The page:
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Better smolts boost salmon survival for Grieg Shetland

One of Grieg's sites in Shetland, where healthier smolts means fish survival has improved.
One of Grieg's sites in Shetland, where healthier smolts means fish survival has improved.

A focus on healthier and more robust smolts has increased the survival rate of Grieg Seafood Shetland’s (GSS) salmon, despite a challenging year with biological conditions.

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The 12-month rolling survival rate has risen from 83% at year-end 2018 to 87% as of the third quarter of this year, Grieg Seafood said in its Q3 report today.

The fish harvested in the quarter were high quality and had a high average weight, but low spot prices meant price per kg was lower than in Q3 2018.

Grieg Seafood Shetland is still in the red but the figures have improved. Click on image to enlarge. Table: Grieg Seafood.
Grieg Seafood Shetland is still in the red but the figures have improved. Click on image to enlarge. Table: Grieg Seafood.

Lower harvest

Harvest volume of 3,856 tonnes was 15% down on the same period last year, and revenues of NOK 232.6 million (£19.8m) were also 15% down on Q3 2018. GSS again made a loss in the quarter, with an EBIT per kg of NOK -3.53 (£0.30) but this was closer to break-even than in the first half of the year.

Grieg said biological conditions in Shetland have been challenging over the last year due to gill-related diseases, algae and plankton in combination with high sea lice pressure, which has necessitated medicinal sea lice treatments.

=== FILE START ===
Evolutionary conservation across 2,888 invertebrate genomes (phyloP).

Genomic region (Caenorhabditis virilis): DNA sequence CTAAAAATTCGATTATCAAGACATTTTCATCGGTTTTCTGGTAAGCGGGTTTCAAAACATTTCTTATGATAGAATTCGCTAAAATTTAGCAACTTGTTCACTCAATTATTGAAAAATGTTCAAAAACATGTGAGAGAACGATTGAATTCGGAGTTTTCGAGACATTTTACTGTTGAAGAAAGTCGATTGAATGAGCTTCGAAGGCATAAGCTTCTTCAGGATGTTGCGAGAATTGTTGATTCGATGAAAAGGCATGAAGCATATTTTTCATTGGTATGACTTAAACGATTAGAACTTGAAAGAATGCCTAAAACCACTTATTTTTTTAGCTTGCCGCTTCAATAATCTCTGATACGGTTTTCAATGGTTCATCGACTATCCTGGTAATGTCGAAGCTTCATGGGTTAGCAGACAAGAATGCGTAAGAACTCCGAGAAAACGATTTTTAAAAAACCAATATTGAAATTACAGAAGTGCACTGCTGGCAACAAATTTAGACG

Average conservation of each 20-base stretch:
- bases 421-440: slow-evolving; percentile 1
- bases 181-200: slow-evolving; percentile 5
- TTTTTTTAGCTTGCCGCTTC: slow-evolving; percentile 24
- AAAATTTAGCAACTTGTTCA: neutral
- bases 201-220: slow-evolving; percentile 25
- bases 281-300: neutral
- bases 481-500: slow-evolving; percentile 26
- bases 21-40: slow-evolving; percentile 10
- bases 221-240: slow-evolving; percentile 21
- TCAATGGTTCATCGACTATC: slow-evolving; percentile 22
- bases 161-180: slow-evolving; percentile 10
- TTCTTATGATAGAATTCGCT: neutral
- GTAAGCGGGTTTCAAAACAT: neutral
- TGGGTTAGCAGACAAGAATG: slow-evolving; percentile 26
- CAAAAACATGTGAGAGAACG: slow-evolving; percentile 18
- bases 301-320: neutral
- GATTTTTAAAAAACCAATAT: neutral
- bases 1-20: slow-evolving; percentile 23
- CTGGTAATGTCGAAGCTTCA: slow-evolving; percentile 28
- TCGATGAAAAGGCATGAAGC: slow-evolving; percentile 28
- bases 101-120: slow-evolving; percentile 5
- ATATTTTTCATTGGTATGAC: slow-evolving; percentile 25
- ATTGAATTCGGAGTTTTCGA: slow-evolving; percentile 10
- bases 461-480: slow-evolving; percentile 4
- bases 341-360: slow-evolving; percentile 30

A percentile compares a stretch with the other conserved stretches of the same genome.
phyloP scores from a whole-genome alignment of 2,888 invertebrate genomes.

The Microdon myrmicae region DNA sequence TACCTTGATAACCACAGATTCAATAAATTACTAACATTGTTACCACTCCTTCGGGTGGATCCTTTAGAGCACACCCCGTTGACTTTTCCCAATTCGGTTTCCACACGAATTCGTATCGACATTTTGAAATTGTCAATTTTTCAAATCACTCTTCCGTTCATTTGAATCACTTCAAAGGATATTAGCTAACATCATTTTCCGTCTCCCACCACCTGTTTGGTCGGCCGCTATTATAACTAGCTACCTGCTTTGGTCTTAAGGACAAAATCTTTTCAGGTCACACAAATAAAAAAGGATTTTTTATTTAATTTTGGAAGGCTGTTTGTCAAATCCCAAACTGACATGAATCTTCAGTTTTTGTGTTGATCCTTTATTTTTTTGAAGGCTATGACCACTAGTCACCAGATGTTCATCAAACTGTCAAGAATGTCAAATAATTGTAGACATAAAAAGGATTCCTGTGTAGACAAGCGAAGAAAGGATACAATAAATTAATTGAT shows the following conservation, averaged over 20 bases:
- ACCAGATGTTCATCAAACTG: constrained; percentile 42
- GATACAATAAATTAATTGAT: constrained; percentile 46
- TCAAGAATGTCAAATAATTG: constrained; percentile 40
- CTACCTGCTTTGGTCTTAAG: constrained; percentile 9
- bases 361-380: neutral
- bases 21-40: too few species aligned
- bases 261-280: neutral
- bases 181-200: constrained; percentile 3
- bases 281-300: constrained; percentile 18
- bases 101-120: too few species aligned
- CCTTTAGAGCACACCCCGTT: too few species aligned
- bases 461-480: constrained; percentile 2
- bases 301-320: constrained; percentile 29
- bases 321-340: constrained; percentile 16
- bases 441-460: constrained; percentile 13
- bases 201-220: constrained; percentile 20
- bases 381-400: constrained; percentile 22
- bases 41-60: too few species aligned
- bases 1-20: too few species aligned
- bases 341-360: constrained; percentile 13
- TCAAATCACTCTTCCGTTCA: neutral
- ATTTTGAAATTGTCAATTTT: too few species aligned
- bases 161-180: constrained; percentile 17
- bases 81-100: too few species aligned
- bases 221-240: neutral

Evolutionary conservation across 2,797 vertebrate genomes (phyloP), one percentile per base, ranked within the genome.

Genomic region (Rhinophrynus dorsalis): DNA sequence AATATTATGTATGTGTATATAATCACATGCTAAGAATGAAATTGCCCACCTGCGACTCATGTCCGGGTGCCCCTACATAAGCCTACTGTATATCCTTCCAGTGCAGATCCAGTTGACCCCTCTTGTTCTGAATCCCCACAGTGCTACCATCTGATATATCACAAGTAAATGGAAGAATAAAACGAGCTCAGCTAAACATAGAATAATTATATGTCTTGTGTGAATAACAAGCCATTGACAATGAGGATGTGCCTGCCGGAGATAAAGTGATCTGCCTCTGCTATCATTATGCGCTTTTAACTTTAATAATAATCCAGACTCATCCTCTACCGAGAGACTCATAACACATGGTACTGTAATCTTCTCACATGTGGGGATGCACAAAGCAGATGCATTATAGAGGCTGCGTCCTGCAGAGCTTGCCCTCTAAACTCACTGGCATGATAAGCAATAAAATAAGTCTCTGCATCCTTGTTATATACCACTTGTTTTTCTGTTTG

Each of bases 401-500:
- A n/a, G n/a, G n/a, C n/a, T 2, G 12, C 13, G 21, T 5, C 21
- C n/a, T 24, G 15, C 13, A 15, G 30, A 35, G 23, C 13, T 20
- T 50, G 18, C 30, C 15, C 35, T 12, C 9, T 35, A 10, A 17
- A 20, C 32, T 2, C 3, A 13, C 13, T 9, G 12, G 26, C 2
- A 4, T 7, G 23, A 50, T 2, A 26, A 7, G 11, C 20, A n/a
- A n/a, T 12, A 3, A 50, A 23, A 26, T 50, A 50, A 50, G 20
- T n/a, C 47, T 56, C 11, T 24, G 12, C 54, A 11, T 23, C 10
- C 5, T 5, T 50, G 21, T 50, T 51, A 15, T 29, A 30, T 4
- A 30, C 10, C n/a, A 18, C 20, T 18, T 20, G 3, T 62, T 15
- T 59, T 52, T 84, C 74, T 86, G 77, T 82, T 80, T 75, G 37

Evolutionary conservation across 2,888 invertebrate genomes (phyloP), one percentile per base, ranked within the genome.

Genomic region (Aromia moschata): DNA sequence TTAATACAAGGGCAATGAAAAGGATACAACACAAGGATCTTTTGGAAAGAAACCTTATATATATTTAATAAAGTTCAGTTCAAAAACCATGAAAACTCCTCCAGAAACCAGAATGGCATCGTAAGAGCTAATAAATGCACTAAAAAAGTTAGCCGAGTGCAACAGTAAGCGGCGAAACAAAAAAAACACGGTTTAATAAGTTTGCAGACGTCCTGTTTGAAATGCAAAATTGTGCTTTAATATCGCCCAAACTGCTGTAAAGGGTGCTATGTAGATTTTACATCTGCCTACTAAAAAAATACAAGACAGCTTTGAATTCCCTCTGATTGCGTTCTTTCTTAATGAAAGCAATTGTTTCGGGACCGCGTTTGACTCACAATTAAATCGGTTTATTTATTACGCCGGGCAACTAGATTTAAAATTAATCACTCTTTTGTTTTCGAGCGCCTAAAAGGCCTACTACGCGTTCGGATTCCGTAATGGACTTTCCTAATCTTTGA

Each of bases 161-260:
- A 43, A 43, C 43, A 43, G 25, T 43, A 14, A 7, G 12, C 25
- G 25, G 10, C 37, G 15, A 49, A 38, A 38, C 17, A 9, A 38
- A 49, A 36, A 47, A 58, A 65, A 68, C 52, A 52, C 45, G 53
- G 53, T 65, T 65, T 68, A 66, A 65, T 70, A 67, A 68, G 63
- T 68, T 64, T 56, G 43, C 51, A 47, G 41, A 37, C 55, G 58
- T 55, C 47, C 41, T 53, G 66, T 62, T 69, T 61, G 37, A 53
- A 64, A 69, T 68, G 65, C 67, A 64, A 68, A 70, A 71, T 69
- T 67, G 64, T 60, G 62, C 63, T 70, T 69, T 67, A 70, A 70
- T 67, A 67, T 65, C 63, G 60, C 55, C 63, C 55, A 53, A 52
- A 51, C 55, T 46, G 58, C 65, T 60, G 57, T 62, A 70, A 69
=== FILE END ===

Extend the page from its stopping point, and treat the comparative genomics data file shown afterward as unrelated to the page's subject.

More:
Despite the challenges, Grieg is maintaining guidance of harvesting 17,000 tonnes in Shetland next year.

British Columbia

In British Columbia, Canada, Grieg Seafood BC’s harvest was 4,168 tonnes, up 58% compared to Q3 2018 due to the farming cycle. Revenues rose by 51% to NOK 245m.

Biological conditions improved towards the end of the quarter, but Grieg said the region still has some challenges with algae and plankton causing an acute reduction in oxygen levels, which impacted survival rates and feeding. The survival rate for the last 12 months was 86%.

Grieg expects to harvest 20,000 tonnes in BC in 2020.

In Norway, Grieg harvested 10,470 tonnes in Finnmark, 25% more than in Q3 2018, and 2,534 tonnes in Rogaland, up 81% compared to the same period last year.

Andreas Kvarme: The CEO intends to increase volume to 150,000 tonnes a year by 2025.
Andreas Kvarme: The CEO intends to increase volume to 150,000 tonnes a year by 2025.

Organic and M&A growth

Chief executive Andreas Kvarme reiterated Grieg’s intention to increase production from an expected 82,000 tonnes this year to 100,000 tonnes next year and revealed a new company strategy to increase annual harvests to 150,000 tonnes by 2025.

“To scale our global operations, we will grow organically as well as through M&A (mergers and acquisitions) activity,” said Kvarme.

“Furthermore, we will work to reposition Grieg Seafood from a pure commodity supplier to an innovation partner, increasing our presence downstream through partnerships, category development and brand cultivation. Thus, we aim to drive increased value creation as a global, integrated supplier of sustainably farmed salmon.”

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